A new report launched last week by the High-Level Panel on Internal Displacement recognises education as a key pillar for durable solutions. The report highlights the need for investment in public education infrastructure, support for teachers, and targeted assistance for displaced children and youth. Yet with 30 million children and youth internally displaced worldwide, this report was a missed opportunity to focus one of the report’s 10 recommendations for member states and donors on education.
6 October 2021
Jerome Elie, International Council of Voluntary Agencies (ICVA)
Tackling those challenges and proposing a ‘Vision for the Future’, on 29 September the UN Secretary General’s High-Level Panel on Internal Displacement released its long-awaited report. This outcome marked a major landmark in efforts to generate political momentum and guidance to address internal displacement challenges.
Already in 2016, the World Humanitarian Summit had highlighted the issue of protracted internal displacement. However, the New York Declaration and the two Global Compacts that followed largely left the fate of internally displaced persons unattended, focusing rather on refugees and ‘safe, orderly and regular migration’. Concerned that Internally Displaced Persons (IDPs) may ‘fall through the cracks’, a variety of stakeholders mobilized to ensure renewed attention to the issue of internal displacement.
6 October 2021, London
Dr Jeff Crisp, Refugee Studies Centre (University of Oxford) and Chatham House
A new report from a ‘High Level’ UN Panel seeks to transform the way in which states and the international community address the plight of people who are displaced within their own country. While the report presents a plethora of worthy recommendations, many obstacles stand in the way of their effective implementation, while the very notion of ‘internally displaced people’ requires further consideration.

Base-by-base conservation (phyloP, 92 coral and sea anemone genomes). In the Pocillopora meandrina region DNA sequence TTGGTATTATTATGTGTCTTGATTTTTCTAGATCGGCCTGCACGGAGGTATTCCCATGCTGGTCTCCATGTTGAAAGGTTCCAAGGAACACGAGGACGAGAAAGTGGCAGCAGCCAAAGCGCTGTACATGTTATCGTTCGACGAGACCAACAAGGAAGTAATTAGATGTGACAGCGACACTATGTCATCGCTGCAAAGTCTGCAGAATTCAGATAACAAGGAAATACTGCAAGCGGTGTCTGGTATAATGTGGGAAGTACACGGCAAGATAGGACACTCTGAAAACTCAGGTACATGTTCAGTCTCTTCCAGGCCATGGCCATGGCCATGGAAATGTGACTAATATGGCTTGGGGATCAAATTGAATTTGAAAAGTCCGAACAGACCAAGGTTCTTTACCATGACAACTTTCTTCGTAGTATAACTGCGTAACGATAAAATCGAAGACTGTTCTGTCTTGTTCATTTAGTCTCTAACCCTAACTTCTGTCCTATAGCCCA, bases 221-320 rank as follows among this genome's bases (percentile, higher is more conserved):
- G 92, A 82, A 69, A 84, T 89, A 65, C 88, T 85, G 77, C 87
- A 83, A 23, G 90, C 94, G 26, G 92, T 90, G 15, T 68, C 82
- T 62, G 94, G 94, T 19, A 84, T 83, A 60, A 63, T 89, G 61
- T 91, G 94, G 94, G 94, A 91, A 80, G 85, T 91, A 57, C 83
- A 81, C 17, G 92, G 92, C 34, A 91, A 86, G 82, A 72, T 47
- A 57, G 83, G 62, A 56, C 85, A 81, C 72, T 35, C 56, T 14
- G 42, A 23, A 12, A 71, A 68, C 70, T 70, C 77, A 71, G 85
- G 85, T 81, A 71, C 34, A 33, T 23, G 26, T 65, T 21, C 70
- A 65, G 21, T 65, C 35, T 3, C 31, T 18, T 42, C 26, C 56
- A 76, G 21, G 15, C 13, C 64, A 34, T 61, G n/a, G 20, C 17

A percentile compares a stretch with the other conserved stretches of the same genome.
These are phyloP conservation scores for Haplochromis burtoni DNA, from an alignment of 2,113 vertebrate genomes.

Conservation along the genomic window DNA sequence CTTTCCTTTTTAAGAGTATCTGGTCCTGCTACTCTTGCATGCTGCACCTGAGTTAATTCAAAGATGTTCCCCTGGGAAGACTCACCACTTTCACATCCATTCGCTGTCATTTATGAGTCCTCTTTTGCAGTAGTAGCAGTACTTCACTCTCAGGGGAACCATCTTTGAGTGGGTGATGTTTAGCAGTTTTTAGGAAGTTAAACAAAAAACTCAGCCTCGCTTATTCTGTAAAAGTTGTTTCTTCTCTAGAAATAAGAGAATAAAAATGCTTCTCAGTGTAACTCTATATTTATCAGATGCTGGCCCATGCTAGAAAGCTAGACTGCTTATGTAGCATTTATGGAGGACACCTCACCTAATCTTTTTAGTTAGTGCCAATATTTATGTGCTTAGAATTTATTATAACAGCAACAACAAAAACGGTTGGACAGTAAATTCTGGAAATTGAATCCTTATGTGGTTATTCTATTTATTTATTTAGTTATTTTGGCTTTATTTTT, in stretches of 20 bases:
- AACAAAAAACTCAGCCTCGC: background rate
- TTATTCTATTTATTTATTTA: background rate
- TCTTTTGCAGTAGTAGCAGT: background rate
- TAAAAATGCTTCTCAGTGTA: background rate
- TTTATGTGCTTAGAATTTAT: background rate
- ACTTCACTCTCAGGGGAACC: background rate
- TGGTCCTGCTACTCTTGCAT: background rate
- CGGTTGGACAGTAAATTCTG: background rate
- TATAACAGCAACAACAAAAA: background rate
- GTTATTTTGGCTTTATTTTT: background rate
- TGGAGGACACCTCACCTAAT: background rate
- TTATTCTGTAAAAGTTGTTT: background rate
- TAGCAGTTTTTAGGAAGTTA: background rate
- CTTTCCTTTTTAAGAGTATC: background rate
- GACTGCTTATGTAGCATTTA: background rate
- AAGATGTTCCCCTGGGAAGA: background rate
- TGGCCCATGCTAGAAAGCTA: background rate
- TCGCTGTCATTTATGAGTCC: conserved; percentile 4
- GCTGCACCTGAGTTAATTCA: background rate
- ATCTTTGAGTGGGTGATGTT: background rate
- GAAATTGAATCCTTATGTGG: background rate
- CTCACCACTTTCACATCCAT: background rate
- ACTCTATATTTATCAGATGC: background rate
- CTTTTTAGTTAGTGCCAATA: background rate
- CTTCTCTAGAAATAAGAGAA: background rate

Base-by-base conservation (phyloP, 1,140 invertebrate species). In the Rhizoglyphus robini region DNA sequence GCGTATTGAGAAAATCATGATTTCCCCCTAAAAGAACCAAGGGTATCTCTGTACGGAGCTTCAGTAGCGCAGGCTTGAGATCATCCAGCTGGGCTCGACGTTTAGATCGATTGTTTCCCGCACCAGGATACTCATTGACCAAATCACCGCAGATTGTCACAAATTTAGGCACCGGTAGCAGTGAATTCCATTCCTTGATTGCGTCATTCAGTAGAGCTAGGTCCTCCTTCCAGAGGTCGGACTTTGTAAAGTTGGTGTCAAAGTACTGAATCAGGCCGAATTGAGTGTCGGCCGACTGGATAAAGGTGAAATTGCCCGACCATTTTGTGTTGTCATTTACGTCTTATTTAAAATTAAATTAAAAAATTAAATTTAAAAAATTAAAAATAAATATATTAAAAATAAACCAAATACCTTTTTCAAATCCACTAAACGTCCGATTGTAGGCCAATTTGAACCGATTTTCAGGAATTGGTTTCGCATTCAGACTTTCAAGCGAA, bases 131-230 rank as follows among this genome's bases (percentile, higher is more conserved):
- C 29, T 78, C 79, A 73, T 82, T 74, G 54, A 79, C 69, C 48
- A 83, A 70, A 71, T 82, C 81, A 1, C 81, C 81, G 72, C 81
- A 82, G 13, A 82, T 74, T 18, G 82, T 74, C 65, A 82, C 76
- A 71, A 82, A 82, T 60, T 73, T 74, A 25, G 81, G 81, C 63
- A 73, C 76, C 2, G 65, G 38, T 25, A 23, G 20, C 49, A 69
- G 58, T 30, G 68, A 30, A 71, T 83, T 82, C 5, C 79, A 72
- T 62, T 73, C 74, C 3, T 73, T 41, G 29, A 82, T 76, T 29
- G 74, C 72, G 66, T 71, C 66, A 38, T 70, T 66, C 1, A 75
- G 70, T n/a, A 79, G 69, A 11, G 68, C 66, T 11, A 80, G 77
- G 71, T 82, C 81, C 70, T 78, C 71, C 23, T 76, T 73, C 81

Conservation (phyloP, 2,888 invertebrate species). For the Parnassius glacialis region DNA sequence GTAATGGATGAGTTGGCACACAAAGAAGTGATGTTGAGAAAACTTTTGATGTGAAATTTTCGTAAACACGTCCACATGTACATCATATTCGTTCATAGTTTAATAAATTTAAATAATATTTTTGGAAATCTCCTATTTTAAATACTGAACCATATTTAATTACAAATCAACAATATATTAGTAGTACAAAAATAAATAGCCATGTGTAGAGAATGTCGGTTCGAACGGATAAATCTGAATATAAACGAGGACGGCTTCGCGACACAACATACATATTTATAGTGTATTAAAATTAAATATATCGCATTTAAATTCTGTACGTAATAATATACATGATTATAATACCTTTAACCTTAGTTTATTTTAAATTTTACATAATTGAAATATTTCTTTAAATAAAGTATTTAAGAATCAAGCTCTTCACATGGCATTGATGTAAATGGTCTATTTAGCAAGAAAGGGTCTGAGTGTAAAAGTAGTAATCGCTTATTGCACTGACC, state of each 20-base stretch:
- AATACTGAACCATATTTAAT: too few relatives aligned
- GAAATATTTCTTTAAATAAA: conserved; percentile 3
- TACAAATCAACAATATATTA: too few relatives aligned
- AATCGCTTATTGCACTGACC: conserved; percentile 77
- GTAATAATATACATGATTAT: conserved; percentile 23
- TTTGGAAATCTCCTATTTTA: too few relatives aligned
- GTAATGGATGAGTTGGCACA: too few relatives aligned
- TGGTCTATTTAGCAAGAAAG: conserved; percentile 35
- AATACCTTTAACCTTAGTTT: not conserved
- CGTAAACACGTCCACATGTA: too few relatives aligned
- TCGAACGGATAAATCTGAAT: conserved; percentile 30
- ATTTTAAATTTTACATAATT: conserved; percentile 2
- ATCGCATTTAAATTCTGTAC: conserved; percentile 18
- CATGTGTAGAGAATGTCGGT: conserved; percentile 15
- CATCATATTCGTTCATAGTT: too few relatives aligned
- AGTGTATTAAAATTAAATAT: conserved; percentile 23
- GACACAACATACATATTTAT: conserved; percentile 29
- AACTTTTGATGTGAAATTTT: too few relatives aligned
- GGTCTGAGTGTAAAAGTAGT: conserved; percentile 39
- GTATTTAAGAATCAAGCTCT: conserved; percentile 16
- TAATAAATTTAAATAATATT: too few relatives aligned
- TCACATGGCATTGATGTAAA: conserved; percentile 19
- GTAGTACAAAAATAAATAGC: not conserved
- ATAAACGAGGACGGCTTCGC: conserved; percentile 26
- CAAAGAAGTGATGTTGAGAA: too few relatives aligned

13 October 2021
Brian Aycock, International Christian University, Carolien Jacobs, Leiden University, and Ana Mosneaga, Ritsumeikan University
In 2050, a staggering 216 million people could be on the move within their own countries due to climate change, alerted the recent Groundswell report by the World Bank. At present, disasters and the adverse effects of climate change already account for the majority of new internal displacements. It is therefore laudable that the recently launched report of the UN Secretary General’s High Level Panel on Internal Displacement (HLP report) addresses climate change as one of the drivers of displacement. Importantly, the HLP report also talks about the need to ‘prevent and mitigate risks of displacement’ (p.41).
14 October 2021
InterAction and ICVA, alongside a coalition of 25 NGO signatories
Dear Secretary-General Guterres,
We write to you to express our strong support for the recommendations delivered to you in the report of the High-Level Panel on Internal Displacement. We urge that immediate action be taken in implementing those that are clearly within the purview of the Secretary-General to ensure the vision behind the Panel’s work is realized and to ensure better outcomes for the internally displaced around the world.
22 October 2021
Internal Displacement Monitoring Centre (IDMC)
When the UN Secretary-General, António Guterres, announced the establishment of a High-Level Panel on Internal Displacement in October 2019, the challenges ahead were daunting and expectations high. With steadily rising numbers of internally displaced people (IDPs) around the world, the need to address this global issue collectively and with urgency had become evident.
Solutions to #internaldisplacement need adequate financing.— IDMC (@IDMC_Geneva) October 1, 2021
This is why IDMC supports @IDPs_Panel’s recommendation to establish a Global Fund to support national plans & strategies and contribute to state-to-state learning.
Read the full report: https://t.co/QNXUDaAw1Y pic.twitter.com/8GFaoxwnrm
After the launch of @IDPs_Panel's report, follow-up over the next weeks will be critical. The report is a foundation upon which we must all build.— IDMC (@IDMC_Geneva) October 22, 2021
Reflections by IDMC on the report's key takeaways & priority areas: https://t.co/fQWbvOGh9D pic.twitter.com/ADXjb4j5uD
30 October 2021
Cities Alliance welcomes the latest report by the United Nations High-Level Panel on Internal Displacement, which embraces the role of urban areas in addressing growing IDP crises around the world. Shining a Light on Internal Displacement: A Vision for the Future calls for strong action on enabling cities to offer solutions for IDPs.